Youth Radicalization in Africa: A Comparative Analysis of Radicalized Groups

Rono Kiplangat Kenneth, Christopher Omusula


A lot of efforts are being exerted by world’s governments and other stakeholders to achieve higher rates of Accessibility to Education. Militia groups the world over have recruited and radicalized the potential school going children into their militant outfits to either fight in battlefields, or use them as spies or suicide bombers denying them opportunities of accessing education that would have been very valuable in their development. These groups abduct torture and kill victims, cause untold sufferings of their captives. In Africa, BokoHaramu in Nigeria opposes modern formal education and hinders the youth from accessing benefits associated with formal education they kidnap students from schools, women from market places, rape and force them into marriages. Mungiki in Kenya has caused school enrolment in central Kenya to drop. Their forced initiations into the groups, doctrines and practice or threat of Female Genital Mutilations, the taking of drugs and the insecurity caused by the sect members are the major challenges the Kenyan Nation is facing as a threat to realization of the objectives of vision 2030 in its former Central Province. The groups, in their teachings, associate formal education with neo-colonialism or western imperialism. Al-Shabab enforces its own harsh interpretation of sharia law, prohibiting various types of entertainment, such as movies and music, the sale of khat, smoking, the shaving of beards, and many other “un-Islamic” activities. This paper examines historical and Philosophical backgrounds of some of the militia groups in Africa such as Al-Shabab in Somalia, Boko Haram in Nigeria and Mungiki in Kenya. Highlighting modes of recruitment, radicalization and how school aged youths are utilized by militia groups. The paper argues that use of strategies such as military force in Nigeria on Boko Haram has failed to bear any fruits. It suggests that skewed distribution of national educational funds could be an impetus to forces of radicalization of youth. Therefore, this paper suggests strategies that can be used to counter the recruitment and radicalization of youths in an effort to improve Educational Access and Equity in Africa.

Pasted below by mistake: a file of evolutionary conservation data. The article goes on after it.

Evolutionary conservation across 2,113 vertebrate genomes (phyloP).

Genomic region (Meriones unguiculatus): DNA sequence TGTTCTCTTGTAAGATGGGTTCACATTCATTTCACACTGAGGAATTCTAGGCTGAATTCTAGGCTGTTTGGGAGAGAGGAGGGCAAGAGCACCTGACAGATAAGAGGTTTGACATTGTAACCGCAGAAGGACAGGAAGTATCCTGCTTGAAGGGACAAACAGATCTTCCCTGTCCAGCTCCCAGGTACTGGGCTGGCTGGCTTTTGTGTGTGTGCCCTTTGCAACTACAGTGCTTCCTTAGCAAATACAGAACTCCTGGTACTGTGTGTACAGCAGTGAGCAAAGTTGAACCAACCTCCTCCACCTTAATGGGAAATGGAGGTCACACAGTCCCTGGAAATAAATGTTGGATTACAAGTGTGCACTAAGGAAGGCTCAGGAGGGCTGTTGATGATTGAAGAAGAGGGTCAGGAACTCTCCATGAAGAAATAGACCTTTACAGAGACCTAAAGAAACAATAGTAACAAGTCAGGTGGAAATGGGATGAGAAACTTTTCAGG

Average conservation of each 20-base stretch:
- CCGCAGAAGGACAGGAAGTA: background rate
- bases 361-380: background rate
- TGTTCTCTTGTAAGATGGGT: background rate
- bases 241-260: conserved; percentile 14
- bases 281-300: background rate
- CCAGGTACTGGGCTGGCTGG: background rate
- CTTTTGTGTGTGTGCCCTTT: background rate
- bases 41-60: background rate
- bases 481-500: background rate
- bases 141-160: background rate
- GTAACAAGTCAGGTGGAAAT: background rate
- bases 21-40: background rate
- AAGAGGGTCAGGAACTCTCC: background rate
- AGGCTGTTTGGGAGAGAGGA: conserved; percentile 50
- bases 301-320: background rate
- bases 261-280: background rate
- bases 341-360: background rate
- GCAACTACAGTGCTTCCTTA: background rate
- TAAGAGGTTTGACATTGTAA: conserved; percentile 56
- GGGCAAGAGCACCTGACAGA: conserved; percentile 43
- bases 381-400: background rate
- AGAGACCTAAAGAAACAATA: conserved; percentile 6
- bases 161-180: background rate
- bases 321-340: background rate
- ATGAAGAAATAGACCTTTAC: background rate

Educational, Militia Groups, Radicalization, Recruitment, School-aged Youth

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